Electromembrane extraction and spectrophotometric determination of As(V) in water samples

Arsenic is an important environmental element because of its high toxicity at the level of parts per billion. According to World Health Organization (WHO) guideline on drinking water quality, the maximum permitted concentration of arsenic in drinking water is 10 µg.L-1 Therefore, simple, rapid, highly sensitive, and accurate methods required for the determination of trace amounts of arsenic especially in environmental samples. Electromembrane extraction (EME) is a new microextraction method in which an electrical voltage is applied to enhance the transport of charged species across a hollow fiber membrane.

Fig. 1. Schematic presentation of determination of As(V) using EME followed by UV-Vis spectrophotometry

In this Study, for the first time EME was used as a highly efficient sample pre-treatment method for the UV-Vis spectrophotometric determination of As(V) in water samples. This new analytical approach has advantages of both EME and spectrophotometric determination including a good selectivity and cleanup, low cost, simplicity and easy operation.

To a 50 ml sample solution, 1 ml of 0.1 molL–1 Bis–Tris buffer solution (pH 7.3) was added and the mixture was passed through an ion exchange resin column at a flow rate of 2 mL.min-1 in order to remove the phosphate ion which may be present in sample solution. 5 mL of the sample solution pretreated as described above was transferred into the sample vial. A short piece of polypropylene hollow fiber (3.5 cm) dipped in 1-octanol with 2.5% (v/v) DEHP for 10 s and then the excess amount of solvent was removed with a medical wipe. 10 µL of a 100 mM sodium hydroxide solution, as acceptor solution, was injected into the lumen of the hollow fiber using a microsyringe. One of the electrodes, the anode, was placed inside the lumen of the fiber and the lower end of the hollow fiber was sealed with small piece of aluminum foil (thickness of 280 µm). The other electrode, cathode, was directly placed inside the sample solution. The electrodes were then coupled to the power supply and the extraction vessel was placed on a magnetic stirrer with a stirring rate of 700 rpm. A voltage of 70 V was turned on and extraction was performed for 15 minutes.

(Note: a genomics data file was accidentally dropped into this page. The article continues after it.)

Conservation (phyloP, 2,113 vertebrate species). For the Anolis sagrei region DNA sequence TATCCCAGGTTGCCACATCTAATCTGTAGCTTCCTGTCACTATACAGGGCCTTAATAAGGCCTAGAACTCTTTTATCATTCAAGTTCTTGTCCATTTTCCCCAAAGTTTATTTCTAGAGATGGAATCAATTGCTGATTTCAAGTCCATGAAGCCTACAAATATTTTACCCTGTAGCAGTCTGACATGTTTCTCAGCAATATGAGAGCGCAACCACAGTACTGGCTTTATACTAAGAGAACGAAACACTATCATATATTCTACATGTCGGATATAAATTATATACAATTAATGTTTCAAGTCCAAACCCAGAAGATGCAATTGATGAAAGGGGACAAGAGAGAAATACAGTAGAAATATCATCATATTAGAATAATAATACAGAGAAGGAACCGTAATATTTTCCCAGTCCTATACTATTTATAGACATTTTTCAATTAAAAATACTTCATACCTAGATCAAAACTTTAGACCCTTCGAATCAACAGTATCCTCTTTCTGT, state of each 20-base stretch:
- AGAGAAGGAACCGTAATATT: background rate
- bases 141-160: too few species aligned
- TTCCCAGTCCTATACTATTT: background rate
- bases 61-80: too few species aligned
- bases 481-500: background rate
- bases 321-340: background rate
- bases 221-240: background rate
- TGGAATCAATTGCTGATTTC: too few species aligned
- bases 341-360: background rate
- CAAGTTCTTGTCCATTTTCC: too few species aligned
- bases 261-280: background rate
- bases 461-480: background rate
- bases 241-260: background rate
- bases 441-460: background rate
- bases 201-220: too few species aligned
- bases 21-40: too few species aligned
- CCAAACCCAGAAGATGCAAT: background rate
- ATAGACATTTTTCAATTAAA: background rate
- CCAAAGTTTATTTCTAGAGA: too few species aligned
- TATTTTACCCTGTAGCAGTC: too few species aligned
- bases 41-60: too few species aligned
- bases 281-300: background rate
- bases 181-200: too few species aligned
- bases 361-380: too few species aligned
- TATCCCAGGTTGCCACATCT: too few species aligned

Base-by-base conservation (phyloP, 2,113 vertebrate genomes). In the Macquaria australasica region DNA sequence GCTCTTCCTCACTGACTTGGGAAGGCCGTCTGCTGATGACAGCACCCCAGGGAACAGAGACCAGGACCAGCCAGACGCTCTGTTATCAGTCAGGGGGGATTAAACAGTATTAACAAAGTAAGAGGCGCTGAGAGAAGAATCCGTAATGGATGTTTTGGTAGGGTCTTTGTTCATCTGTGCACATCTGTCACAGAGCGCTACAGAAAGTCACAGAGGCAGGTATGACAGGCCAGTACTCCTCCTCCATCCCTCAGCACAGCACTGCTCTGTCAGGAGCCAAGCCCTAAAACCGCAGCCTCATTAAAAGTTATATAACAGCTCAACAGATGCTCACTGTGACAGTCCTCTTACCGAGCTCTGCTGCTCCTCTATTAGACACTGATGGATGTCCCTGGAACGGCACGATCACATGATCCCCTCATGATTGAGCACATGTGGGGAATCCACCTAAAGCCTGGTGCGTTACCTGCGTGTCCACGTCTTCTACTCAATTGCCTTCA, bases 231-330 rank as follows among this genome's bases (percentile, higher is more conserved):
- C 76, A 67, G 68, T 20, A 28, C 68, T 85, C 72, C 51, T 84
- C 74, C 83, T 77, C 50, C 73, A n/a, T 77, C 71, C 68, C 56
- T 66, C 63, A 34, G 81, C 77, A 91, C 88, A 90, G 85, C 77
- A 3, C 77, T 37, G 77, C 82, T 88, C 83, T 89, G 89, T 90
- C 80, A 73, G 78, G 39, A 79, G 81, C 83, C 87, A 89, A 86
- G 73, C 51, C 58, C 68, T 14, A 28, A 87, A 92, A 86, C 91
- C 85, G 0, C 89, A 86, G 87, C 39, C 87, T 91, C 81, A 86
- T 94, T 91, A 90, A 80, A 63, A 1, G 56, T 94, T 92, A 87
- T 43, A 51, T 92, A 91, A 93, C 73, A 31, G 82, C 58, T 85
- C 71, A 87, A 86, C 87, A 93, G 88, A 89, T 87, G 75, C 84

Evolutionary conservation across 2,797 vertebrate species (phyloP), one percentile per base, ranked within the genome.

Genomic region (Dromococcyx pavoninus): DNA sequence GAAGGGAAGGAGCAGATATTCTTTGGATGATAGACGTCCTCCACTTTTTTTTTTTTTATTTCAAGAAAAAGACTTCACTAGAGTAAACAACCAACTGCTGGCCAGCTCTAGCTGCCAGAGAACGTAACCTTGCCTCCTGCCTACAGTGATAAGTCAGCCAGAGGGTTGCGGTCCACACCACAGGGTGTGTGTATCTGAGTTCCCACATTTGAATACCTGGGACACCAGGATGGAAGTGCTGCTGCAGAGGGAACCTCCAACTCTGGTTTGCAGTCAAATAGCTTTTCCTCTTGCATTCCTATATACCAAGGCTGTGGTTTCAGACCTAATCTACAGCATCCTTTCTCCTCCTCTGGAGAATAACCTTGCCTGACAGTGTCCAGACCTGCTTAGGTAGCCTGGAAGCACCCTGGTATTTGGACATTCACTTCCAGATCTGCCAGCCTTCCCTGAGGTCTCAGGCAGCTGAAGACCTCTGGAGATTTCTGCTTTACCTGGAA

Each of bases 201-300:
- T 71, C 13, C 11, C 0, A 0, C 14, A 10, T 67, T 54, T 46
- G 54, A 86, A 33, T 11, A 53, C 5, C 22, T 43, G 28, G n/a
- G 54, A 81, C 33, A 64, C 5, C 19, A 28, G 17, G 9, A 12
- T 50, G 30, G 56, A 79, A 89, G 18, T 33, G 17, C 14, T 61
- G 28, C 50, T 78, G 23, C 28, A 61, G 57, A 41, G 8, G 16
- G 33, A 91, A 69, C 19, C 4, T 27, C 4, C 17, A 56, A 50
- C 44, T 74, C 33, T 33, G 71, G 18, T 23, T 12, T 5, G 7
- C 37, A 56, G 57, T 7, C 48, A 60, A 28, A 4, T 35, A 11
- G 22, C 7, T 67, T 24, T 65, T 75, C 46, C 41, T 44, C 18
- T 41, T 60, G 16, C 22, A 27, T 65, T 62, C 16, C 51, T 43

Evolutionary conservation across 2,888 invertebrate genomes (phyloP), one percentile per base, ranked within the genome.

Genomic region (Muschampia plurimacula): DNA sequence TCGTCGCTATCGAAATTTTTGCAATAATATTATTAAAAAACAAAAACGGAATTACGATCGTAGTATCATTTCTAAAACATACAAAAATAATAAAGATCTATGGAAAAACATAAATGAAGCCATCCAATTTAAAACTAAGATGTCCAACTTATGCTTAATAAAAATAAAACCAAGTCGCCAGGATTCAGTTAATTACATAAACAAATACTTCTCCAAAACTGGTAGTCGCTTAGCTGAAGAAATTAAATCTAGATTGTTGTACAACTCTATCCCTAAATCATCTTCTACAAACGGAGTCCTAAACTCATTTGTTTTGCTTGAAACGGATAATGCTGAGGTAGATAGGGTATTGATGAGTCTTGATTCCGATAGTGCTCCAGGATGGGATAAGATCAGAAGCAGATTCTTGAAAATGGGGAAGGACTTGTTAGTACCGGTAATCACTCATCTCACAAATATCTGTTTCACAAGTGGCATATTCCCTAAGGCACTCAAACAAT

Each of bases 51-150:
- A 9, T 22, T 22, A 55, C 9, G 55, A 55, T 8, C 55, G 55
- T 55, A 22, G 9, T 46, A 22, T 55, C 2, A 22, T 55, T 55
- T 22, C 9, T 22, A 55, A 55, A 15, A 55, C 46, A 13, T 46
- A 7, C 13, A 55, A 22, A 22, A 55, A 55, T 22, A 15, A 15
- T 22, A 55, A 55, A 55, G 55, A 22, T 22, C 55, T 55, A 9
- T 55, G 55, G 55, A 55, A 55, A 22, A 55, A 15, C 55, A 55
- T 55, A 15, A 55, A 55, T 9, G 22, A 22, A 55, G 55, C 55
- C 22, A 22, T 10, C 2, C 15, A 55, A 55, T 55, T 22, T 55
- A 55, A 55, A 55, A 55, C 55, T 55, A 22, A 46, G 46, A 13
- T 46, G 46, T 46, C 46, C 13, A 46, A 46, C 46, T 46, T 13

Under the applied voltage, the As(V) migrated from sample solution (donor phase) into acceptor phases through the SLM. After the extraction was completed, the acceptor solution was collected by a microsyringe and transferred directly to a microvial for further analysis by UV-Vis spectrophotometery. The method allowed the determination of As(V) in the range of 5–300 ng.mL−1. The relative standard deviation was found to be within the range of 6.1–10.6%. The limit of detection, corresponding to a signal to noise ratio of three, was 1.5 ng.mL−1.

Fig. 2. Calibration curves for determination of As(V) in the range of 5–30 ngmL-1 (A) and 30-300 ngmL-1 (B) in the optimum conditions.

The extraction recovery and enrichment factor were investigated in deionized water under optimized conditions of EME using three standard solution of arsenic (10, 20 and 50 ngmL-1). The enrichment factor was measured between 30 and 32.5 which correspond to extraction recoveries from 60-65%. The proposed method was finally applied to the determination of As(V) in water samples and relative recoveries ranging from 87 to 102 % were obtained. To investigate the selectivity of the method, various ions commonly found in natural waters such as Mg2+, Ca2+, CO32-, PO43- as well as some heavy metals (Cu2+,Co2+,Zn2+, Ni2+) were investigated. No significant interference observed up to a concentration ratio of 1:100.

In conclusion, the proposed method can be a good choice for determination of arsenic in environmental analysis.

Mohammad Ali Kamyabi, Ali Aghaei
Department of Chemistry, Faculty of Science, University of Zanjan, Iran



Electromembrane extraction and spectrophotometric determination of As(V) in water samples.
Kamyabi MA, Aghaei A
Food Chem. 2016 Dec 1


Leave a Reply